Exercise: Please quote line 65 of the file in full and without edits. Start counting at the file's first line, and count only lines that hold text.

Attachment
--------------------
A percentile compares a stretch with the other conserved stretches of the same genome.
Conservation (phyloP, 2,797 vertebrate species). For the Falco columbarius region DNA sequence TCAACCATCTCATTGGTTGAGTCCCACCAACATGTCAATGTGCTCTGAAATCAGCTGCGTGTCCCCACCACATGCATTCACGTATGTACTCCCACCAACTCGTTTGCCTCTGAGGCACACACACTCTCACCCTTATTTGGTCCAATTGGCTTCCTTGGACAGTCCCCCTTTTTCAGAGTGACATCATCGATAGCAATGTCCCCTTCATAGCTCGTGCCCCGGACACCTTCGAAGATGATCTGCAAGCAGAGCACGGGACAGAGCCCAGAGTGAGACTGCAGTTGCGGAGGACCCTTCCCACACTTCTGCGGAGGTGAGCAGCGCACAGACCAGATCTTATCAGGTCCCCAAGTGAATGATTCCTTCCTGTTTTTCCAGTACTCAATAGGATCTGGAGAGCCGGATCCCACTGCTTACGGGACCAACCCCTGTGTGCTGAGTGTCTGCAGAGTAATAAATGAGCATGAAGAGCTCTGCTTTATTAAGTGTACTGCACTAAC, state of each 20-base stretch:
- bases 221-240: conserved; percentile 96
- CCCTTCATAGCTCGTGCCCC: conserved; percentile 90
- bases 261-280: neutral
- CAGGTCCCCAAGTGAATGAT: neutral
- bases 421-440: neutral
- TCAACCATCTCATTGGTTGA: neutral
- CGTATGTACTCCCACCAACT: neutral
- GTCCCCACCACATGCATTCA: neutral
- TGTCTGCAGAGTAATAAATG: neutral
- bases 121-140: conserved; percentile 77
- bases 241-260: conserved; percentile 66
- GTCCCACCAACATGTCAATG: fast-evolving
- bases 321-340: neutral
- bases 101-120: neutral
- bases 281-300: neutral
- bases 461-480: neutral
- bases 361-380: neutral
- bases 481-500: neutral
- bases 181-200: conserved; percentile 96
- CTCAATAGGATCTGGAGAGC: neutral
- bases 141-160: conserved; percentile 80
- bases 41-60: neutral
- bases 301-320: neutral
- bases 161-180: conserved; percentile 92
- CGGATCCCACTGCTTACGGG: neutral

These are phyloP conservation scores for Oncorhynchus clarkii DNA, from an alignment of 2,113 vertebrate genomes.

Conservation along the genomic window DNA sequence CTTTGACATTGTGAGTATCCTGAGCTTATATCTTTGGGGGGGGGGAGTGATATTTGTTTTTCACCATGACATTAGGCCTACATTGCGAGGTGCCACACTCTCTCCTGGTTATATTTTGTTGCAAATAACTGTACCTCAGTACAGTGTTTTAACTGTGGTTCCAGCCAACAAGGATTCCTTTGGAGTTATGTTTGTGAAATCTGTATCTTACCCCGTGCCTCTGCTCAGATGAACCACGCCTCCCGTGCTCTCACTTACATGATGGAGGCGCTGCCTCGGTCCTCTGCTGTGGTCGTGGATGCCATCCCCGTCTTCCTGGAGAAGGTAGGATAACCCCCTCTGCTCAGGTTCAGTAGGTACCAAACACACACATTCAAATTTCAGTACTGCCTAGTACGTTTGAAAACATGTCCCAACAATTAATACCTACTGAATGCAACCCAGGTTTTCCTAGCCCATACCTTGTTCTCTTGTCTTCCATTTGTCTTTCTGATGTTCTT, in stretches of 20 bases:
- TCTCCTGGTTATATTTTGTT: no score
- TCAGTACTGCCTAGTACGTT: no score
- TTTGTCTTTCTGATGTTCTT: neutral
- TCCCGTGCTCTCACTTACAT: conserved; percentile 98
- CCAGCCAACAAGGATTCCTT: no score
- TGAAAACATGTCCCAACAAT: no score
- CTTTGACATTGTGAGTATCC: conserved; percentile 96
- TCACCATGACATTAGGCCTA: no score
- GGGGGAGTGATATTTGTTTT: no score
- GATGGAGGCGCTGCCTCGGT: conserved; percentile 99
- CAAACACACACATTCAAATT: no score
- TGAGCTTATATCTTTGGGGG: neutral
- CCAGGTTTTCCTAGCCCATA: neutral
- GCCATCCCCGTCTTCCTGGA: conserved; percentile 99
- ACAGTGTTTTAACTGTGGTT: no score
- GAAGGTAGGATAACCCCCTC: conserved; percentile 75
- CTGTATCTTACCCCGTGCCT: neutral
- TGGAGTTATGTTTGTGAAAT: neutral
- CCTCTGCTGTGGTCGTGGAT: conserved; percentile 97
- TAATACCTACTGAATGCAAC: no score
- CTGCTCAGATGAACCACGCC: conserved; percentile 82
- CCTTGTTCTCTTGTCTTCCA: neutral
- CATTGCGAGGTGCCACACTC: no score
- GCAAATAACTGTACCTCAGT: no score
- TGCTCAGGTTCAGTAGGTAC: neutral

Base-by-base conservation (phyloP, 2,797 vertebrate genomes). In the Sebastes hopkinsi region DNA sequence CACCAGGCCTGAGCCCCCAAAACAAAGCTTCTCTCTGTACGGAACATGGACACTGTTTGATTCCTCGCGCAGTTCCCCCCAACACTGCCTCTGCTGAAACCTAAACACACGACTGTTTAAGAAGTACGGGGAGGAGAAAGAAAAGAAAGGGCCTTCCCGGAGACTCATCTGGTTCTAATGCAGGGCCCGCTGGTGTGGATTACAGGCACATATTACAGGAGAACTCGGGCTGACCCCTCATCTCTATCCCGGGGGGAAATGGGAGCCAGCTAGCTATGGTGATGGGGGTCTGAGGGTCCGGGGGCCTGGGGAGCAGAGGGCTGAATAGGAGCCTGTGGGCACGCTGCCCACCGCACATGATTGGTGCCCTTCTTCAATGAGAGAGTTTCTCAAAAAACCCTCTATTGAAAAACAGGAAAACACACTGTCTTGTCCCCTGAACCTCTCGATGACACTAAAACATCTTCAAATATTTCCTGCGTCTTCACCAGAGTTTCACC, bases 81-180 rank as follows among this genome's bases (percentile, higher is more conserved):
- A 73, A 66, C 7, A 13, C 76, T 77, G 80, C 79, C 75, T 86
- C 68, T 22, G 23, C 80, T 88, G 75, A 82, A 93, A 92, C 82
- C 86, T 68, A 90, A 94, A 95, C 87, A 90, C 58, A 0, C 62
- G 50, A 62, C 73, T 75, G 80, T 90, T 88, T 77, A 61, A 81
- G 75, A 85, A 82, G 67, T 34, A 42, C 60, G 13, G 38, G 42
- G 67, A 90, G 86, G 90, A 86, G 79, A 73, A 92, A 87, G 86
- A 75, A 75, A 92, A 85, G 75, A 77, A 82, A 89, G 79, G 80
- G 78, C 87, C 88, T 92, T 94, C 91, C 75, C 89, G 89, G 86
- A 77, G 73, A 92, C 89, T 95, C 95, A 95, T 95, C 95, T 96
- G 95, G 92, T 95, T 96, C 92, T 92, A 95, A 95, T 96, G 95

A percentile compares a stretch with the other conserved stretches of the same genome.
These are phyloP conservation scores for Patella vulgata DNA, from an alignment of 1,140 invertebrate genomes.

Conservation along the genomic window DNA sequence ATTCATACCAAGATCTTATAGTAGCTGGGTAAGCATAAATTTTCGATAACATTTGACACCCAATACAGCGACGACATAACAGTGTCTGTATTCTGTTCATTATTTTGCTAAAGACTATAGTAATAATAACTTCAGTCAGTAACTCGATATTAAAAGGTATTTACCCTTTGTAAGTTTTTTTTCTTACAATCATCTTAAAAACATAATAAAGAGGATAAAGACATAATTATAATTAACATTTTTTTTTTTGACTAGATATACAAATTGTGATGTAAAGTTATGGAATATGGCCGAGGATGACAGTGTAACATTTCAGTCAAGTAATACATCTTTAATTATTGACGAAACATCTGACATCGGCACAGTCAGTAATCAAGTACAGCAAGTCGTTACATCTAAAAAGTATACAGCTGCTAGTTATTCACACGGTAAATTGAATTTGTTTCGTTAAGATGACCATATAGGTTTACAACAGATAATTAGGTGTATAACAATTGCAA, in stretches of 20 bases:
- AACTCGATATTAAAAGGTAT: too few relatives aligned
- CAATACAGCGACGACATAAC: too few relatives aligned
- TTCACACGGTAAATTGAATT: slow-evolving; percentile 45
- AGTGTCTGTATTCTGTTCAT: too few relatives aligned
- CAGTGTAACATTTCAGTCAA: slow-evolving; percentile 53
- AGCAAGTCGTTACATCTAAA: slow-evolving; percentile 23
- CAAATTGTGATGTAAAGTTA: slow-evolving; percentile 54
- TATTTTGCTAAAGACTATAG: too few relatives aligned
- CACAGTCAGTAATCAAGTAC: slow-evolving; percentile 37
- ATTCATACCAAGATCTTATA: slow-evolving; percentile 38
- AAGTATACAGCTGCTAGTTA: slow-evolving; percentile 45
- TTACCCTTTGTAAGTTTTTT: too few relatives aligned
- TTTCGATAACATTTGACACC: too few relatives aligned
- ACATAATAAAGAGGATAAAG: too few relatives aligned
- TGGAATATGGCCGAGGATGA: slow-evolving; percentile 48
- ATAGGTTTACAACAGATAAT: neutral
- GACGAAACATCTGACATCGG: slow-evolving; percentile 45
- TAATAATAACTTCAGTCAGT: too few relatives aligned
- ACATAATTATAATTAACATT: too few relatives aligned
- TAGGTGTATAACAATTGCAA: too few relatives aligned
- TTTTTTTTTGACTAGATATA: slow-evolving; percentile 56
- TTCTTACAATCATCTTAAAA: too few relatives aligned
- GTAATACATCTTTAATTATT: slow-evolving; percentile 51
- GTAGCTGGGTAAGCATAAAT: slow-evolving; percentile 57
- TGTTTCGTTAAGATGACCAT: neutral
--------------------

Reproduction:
- G 95, G 92, T 95, T 96, C 92, T 92, A 95, A 95, T 96, G 95